Young athletes, parents, and coaches can err on the side of safety when it comes to a child’s brain. Repeated — or perhaps just two concussions — can lead to permanent changes to the brain. A recent New York Times article on the death of former National Hockey League (NHL) player Derek Boogaard, is a bleak reminder of the dangers of head injuries to our young athletes.
Medical examiners from Boston University announced they believe Boogard died from a degenerative brain disease known as chronic traumatic encephalopathy (CTE), caused by repeated blows to the head while playing in the NHL. Boogaard, who began his professional career at age 17, was just 28 when he died. The New York Times says he was a player known for his fighting, racking up 589 minutes in the penalty box during his six years in the NHL.
According to the MedPage website, Boogaard played a highly physical position in hockey known as “the enforcer.” This required him to aggressively antagonize and start fights, often by ramming other players into the boards at high speeds.
Boston University’s Center for the Study of Chronic Traumatic Encephalopathy, says CTE can only be fully diagnosed after a person’s death, when examiners find the brain lesions. The repeated concussions and blows to the head trigger a degeneration of the injured brain, including a build-up of abnormal protein deposits on the brain tissue known as tau. The deterioration of the brain causes mood swings, loss of memory, impulsiveness, depression and eventually dementia.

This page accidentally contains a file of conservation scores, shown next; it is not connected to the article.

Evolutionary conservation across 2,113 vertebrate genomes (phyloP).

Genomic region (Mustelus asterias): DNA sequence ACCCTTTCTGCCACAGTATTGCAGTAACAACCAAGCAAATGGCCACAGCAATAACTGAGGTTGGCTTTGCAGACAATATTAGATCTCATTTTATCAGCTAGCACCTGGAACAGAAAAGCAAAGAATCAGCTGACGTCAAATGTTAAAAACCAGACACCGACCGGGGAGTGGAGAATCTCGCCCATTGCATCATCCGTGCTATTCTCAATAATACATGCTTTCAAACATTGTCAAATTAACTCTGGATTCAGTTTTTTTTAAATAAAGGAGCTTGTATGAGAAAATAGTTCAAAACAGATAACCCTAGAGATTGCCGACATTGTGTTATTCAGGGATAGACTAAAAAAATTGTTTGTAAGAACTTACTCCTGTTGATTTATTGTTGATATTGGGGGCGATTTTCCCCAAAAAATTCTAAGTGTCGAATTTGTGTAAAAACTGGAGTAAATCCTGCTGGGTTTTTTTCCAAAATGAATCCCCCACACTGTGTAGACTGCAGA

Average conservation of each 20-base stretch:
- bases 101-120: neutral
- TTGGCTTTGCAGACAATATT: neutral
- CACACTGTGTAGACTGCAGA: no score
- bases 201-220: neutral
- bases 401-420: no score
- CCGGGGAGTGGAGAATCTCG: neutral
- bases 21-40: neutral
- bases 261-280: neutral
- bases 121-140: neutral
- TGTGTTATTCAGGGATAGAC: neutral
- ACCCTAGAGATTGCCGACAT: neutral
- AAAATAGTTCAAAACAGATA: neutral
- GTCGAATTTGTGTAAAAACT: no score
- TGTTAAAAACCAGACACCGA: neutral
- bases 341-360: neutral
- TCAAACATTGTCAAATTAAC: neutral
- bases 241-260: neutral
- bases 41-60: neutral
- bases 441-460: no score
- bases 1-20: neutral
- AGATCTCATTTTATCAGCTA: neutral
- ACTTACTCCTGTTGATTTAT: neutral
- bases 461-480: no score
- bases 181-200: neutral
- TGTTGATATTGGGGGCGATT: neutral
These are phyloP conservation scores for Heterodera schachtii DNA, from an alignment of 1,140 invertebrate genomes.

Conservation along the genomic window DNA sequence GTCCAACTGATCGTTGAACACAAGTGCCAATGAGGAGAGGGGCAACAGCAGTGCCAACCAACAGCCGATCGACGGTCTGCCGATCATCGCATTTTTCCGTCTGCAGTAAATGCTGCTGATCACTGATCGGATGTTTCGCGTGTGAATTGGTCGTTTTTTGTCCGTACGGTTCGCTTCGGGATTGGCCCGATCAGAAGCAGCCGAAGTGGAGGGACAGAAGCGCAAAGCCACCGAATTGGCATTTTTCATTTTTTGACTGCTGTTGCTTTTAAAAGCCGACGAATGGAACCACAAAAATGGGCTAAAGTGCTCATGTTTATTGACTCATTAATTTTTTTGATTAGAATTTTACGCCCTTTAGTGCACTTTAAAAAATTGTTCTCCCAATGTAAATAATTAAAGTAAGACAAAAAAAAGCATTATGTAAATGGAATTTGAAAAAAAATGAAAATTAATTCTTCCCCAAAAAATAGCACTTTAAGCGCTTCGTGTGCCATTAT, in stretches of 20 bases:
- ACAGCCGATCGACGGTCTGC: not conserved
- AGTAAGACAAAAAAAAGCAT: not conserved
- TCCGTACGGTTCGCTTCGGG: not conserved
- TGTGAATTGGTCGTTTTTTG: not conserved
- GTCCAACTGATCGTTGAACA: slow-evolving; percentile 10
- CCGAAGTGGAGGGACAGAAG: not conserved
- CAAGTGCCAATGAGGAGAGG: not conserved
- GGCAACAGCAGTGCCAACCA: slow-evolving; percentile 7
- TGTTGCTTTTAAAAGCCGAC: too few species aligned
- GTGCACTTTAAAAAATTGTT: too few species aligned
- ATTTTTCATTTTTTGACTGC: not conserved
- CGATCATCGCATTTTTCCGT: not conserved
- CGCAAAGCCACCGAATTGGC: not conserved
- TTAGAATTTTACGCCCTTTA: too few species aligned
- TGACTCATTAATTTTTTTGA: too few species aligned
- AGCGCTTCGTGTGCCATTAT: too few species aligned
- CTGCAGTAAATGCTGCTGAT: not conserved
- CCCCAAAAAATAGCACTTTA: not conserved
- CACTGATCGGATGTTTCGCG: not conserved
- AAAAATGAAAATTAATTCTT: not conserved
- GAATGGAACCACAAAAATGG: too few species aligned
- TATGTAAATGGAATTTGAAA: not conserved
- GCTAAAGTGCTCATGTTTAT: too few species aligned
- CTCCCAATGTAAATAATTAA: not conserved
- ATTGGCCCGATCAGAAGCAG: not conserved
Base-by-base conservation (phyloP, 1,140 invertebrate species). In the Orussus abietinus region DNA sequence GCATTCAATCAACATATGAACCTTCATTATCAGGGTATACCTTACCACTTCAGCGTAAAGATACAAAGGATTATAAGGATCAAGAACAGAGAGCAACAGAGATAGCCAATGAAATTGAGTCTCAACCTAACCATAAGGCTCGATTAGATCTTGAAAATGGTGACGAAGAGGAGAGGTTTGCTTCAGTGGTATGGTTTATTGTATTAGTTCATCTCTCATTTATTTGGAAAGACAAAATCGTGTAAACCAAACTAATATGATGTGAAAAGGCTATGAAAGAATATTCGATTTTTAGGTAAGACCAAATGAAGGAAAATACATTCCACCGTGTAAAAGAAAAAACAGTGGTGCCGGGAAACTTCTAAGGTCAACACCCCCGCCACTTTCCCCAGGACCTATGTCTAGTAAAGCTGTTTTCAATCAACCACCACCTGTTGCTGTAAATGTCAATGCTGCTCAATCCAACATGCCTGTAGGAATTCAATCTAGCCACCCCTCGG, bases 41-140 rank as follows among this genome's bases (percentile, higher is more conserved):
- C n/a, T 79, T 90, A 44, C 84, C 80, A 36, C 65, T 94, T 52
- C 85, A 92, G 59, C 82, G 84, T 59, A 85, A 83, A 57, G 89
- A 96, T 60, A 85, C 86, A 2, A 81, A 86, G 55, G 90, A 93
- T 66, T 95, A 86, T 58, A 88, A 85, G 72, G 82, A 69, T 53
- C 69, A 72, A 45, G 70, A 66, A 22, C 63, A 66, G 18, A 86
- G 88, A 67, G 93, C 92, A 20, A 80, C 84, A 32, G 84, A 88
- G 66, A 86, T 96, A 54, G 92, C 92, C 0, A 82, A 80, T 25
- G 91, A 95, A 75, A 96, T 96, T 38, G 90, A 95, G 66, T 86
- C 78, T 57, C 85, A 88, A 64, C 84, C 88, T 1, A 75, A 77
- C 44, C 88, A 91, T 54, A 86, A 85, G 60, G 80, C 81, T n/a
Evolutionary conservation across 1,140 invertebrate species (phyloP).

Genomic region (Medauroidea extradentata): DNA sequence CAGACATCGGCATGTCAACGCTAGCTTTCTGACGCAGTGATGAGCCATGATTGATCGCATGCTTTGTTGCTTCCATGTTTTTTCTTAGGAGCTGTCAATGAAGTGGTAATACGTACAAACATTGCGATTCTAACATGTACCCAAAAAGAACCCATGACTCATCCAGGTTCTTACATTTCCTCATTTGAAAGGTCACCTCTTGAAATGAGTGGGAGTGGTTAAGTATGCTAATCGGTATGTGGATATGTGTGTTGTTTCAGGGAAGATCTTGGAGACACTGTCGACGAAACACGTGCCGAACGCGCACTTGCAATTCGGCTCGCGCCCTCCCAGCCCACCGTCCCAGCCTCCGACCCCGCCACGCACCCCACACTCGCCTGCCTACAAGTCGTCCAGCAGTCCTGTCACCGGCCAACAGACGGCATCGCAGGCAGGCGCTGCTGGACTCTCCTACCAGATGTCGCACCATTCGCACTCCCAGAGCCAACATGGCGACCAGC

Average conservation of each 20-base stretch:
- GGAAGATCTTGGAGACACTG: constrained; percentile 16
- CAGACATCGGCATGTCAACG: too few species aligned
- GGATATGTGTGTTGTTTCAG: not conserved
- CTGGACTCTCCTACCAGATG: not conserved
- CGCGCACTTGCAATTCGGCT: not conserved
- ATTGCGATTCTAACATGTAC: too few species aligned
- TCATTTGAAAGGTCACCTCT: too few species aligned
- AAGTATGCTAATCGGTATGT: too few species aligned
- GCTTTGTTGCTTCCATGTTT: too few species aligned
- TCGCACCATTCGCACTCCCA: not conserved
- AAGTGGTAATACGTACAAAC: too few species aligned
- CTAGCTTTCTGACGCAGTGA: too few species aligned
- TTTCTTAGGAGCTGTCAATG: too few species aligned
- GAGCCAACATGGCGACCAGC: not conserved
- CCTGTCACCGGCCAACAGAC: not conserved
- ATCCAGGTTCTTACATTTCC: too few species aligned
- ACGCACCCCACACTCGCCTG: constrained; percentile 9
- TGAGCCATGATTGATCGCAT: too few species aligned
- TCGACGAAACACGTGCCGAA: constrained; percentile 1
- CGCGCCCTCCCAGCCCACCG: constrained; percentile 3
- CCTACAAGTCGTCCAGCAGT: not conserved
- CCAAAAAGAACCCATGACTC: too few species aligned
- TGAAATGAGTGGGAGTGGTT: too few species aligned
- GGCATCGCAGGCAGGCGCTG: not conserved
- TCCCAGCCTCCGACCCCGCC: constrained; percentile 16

SportsMD webpage refers to CTE as the only dementia that can be prevented. Parents and coaches can take two important steps to help prevent cases of CTE. First, they can make sure that young athletes don’t continue participating in a sport until all signs and symptoms of a concussion have disappeared. Also, athletes who sustain head injuries should be cared for by sports medicine professionals who are aware of these types of concussions and the latest guidelines for treatment.
And finally for parents, pay attention to how much head contact your child has when they play sports. It is easy for spectators, coaches and other players to get so caught up in the game, that they no longer are thinking about the health of the player.
New York Times. In Debate About Fighting. Web. 12 Dec. 2011.
MedPage Today. Medical News. Web. 12 Dec. 2011.
Center for the Study of CTE. What is CTE? Web. 12 Dec. 2011.
SportsMD. CTE. Web. 12 Dec. 2011.
Reviewed December 13, 2011
by Michele Blacksberg RN
Edited by Jody Smith